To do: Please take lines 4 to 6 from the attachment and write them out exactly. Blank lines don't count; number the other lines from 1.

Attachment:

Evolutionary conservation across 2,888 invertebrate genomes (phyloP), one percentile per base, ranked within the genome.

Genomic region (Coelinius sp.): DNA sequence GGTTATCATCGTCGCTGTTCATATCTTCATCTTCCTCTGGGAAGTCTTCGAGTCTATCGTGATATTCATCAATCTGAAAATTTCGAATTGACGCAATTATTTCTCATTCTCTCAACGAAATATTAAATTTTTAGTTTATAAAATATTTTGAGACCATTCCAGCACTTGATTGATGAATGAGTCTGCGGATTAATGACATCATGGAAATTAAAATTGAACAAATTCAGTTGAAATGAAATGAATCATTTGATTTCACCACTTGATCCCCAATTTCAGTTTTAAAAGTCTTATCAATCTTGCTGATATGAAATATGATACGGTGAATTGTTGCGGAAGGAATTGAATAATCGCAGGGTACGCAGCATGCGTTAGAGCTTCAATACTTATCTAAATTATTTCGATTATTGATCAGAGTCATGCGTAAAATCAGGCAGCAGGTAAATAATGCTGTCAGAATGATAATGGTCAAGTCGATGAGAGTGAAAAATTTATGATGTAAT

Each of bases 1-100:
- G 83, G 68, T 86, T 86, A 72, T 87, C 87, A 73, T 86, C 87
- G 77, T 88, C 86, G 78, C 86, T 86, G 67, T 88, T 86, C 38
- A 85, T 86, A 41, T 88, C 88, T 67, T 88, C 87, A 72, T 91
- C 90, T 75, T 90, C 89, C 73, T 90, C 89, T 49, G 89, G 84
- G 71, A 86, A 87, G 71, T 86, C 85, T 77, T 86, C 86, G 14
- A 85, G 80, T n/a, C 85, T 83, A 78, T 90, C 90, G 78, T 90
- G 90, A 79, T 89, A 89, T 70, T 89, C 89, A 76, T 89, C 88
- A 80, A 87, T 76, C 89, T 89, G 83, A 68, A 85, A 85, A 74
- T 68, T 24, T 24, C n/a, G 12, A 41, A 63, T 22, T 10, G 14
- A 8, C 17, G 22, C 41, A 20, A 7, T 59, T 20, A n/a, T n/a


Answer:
- G 83, G 68, T 86, T 86, A 72, T 87, C 87, A 73, T 86, C 87
- G 77, T 88, C 86, G 78, C 86, T 86, G 67, T 88, T 86, C 38
- A 85, T 86, A 41, T 88, C 88, T 67, T 88, C 87, A 72, T 91